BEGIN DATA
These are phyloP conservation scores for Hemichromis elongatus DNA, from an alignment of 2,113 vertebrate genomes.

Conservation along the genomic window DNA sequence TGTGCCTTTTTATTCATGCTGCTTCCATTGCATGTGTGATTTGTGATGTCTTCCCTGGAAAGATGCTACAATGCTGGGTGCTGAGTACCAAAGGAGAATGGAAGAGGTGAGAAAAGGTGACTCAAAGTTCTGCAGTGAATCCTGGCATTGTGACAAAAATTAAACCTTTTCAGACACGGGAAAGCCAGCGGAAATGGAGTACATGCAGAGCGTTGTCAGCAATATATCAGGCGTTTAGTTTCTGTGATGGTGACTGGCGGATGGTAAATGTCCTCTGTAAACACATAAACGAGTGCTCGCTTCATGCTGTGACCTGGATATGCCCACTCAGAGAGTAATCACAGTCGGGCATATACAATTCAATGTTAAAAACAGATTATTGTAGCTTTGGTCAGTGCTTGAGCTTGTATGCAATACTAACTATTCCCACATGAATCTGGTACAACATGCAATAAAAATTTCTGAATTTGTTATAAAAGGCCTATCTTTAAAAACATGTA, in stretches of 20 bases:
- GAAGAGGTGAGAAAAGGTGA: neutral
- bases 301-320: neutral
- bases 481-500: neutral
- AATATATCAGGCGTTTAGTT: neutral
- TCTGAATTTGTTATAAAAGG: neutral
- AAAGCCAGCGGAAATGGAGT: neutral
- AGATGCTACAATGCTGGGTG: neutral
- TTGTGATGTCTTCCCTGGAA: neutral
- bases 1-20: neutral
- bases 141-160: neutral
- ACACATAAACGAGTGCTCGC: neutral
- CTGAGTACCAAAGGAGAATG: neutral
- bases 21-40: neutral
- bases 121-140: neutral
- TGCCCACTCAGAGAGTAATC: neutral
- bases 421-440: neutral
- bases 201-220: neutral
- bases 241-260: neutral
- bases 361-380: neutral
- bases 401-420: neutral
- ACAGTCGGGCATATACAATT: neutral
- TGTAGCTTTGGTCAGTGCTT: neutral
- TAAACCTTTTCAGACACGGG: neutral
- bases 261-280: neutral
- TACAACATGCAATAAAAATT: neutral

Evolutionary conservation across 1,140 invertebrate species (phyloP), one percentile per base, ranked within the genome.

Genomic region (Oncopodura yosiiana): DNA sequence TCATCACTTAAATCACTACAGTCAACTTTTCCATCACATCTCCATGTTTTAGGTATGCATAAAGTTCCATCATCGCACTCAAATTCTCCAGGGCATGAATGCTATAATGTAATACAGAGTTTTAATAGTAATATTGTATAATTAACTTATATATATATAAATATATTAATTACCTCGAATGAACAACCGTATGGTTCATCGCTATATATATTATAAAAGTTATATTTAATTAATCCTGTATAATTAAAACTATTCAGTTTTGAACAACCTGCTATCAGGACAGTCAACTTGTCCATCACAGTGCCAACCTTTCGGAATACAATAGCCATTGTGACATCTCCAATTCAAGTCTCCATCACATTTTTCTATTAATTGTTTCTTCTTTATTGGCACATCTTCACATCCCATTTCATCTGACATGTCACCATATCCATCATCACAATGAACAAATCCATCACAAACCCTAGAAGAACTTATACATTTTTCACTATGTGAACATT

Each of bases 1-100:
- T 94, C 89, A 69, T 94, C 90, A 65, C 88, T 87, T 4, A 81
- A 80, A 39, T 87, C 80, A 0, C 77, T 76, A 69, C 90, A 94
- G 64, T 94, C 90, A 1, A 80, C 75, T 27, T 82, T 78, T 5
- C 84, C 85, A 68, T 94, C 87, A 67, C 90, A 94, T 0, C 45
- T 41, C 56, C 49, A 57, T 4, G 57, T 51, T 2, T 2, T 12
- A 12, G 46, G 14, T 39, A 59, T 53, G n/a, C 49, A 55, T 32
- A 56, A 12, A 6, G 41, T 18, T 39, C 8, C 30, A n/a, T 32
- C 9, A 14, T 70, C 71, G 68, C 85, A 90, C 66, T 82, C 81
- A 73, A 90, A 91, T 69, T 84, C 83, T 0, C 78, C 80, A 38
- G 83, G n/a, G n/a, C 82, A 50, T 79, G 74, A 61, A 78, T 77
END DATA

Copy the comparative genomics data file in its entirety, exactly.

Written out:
These are phyloP conservation scores for Hemichromis elongatus DNA, from an alignment of 2,113 vertebrate genomes.

Conservation along the genomic window DNA sequence TGTGCCTTTTTATTCATGCTGCTTCCATTGCATGTGTGATTTGTGATGTCTTCCCTGGAAAGATGCTACAATGCTGGGTGCTGAGTACCAAAGGAGAATGGAAGAGGTGAGAAAAGGTGACTCAAAGTTCTGCAGTGAATCCTGGCATTGTGACAAAAATTAAACCTTTTCAGACACGGGAAAGCCAGCGGAAATGGAGTACATGCAGAGCGTTGTCAGCAATATATCAGGCGTTTAGTTTCTGTGATGGTGACTGGCGGATGGTAAATGTCCTCTGTAAACACATAAACGAGTGCTCGCTTCATGCTGTGACCTGGATATGCCCACTCAGAGAGTAATCACAGTCGGGCATATACAATTCAATGTTAAAAACAGATTATTGTAGCTTTGGTCAGTGCTTGAGCTTGTATGCAATACTAACTATTCCCACATGAATCTGGTACAACATGCAATAAAAATTTCTGAATTTGTTATAAAAGGCCTATCTTTAAAAACATGTA, in stretches of 20 bases:
- GAAGAGGTGAGAAAAGGTGA: neutral
- bases 301-320: neutral
- bases 481-500: neutral
- AATATATCAGGCGTTTAGTT: neutral
- TCTGAATTTGTTATAAAAGG: neutral
- AAAGCCAGCGGAAATGGAGT: neutral
- AGATGCTACAATGCTGGGTG: neutral
- TTGTGATGTCTTCCCTGGAA: neutral
- bases 1-20: neutral
- bases 141-160: neutral
- ACACATAAACGAGTGCTCGC: neutral
- CTGAGTACCAAAGGAGAATG: neutral
- bases 21-40: neutral
- bases 121-140: neutral
- TGCCCACTCAGAGAGTAATC: neutral
- bases 421-440: neutral
- bases 201-220: neutral
- bases 241-260: neutral
- bases 361-380: neutral
- bases 401-420: neutral
- ACAGTCGGGCATATACAATT: neutral
- TGTAGCTTTGGTCAGTGCTT: neutral
- TAAACCTTTTCAGACACGGG: neutral
- bases 261-280: neutral
- TACAACATGCAATAAAAATT: neutral

Evolutionary conservation across 1,140 invertebrate species (phyloP), one percentile per base, ranked within the genome.

Genomic region (Oncopodura yosiiana): DNA sequence TCATCACTTAAATCACTACAGTCAACTTTTCCATCACATCTCCATGTTTTAGGTATGCATAAAGTTCCATCATCGCACTCAAATTCTCCAGGGCATGAATGCTATAATGTAATACAGAGTTTTAATAGTAATATTGTATAATTAACTTATATATATATAAATATATTAATTACCTCGAATGAACAACCGTATGGTTCATCGCTATATATATTATAAAAGTTATATTTAATTAATCCTGTATAATTAAAACTATTCAGTTTTGAACAACCTGCTATCAGGACAGTCAACTTGTCCATCACAGTGCCAACCTTTCGGAATACAATAGCCATTGTGACATCTCCAATTCAAGTCTCCATCACATTTTTCTATTAATTGTTTCTTCTTTATTGGCACATCTTCACATCCCATTTCATCTGACATGTCACCATATCCATCATCACAATGAACAAATCCATCACAAACCCTAGAAGAACTTATACATTTTTCACTATGTGAACATT

Each of bases 1-100:
- T 94, C 89, A 69, T 94, C 90, A 65, C 88, T 87, T 4, A 81
- A 80, A 39, T 87, C 80, A 0, C 77, T 76, A 69, C 90, A 94
- G 64, T 94, C 90, A 1, A 80, C 75, T 27, T 82, T 78, T 5
- C 84, C 85, A 68, T 94, C 87, A 67, C 90, A 94, T 0, C 45
- T 41, C 56, C 49, A 57, T 4, G 57, T 51, T 2, T 2, T 12
- A 12, G 46, G 14, T 39, A 59, T 53, G n/a, C 49, A 55, T 32
- A 56, A 12, A 6, G 41, T 18, T 39, C 8, C 30, A n/a, T 32
- C 9, A 14, T 70, C 71, G 68, C 85, A 90, C 66, T 82, C 81
- A 73, A 90, A 91, T 69, T 84, C 83, T 0, C 78, C 80, A 38
- G 83, G n/a, G n/a, C 82, A 50, T 79, G 74, A 61, A 78, T 77